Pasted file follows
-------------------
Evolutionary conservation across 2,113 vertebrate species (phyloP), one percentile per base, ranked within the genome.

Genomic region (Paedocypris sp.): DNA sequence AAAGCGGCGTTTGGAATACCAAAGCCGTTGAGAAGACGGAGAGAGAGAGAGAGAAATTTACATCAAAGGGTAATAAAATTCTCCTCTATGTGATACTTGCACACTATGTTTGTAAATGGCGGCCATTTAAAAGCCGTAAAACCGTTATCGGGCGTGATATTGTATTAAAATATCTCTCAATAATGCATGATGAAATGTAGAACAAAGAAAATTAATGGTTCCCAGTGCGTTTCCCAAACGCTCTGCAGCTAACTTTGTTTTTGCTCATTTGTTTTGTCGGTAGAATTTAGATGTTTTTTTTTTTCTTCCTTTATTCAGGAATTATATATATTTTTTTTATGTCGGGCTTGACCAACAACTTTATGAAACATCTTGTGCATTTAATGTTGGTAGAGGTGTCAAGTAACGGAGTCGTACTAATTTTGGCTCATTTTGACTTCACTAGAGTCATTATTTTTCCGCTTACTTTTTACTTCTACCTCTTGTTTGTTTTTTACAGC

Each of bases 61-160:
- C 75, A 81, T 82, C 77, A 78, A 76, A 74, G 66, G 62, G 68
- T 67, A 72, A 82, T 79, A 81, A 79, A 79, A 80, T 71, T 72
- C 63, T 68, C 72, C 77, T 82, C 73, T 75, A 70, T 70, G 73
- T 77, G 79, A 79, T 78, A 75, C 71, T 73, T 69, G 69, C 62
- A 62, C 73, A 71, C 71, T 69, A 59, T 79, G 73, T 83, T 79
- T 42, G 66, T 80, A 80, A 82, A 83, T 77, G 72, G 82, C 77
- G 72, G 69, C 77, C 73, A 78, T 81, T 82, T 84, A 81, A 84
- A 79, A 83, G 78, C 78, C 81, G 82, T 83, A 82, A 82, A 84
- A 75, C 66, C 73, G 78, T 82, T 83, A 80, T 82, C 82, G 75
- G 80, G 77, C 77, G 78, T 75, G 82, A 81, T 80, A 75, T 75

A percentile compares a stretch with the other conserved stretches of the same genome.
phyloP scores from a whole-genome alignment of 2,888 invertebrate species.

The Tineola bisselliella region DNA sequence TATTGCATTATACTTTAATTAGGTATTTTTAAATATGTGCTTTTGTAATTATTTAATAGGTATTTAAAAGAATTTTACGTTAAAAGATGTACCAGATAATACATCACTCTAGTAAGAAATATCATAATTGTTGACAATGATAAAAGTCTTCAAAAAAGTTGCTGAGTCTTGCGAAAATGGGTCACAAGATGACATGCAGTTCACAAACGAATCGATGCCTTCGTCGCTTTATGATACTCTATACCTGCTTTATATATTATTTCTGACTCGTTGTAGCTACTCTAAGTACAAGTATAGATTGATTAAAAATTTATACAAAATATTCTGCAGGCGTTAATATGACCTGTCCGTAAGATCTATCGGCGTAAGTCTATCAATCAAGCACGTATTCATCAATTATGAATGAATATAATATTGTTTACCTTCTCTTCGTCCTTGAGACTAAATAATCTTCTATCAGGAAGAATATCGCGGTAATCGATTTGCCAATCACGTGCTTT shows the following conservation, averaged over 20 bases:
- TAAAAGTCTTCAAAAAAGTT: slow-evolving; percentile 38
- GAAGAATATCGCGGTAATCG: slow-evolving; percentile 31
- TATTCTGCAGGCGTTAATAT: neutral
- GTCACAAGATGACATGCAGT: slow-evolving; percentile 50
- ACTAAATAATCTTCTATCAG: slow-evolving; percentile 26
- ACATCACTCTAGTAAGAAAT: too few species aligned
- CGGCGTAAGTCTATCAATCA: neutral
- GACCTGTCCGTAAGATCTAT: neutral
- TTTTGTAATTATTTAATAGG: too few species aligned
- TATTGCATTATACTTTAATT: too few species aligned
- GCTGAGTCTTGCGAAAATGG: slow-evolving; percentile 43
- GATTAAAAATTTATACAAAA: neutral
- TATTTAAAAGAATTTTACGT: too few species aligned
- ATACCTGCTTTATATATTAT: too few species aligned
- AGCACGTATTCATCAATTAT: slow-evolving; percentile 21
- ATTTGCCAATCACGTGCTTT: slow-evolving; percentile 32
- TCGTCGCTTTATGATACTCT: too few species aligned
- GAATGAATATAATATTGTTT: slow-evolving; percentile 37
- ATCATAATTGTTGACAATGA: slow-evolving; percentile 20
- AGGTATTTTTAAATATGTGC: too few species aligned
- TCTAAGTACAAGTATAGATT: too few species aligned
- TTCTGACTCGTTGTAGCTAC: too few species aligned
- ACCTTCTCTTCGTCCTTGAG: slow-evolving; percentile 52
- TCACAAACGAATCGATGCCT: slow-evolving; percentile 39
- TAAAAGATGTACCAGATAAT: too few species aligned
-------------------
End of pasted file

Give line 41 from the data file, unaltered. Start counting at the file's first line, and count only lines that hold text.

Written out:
- TAAAAGATGTACCAGATAAT: too few species aligned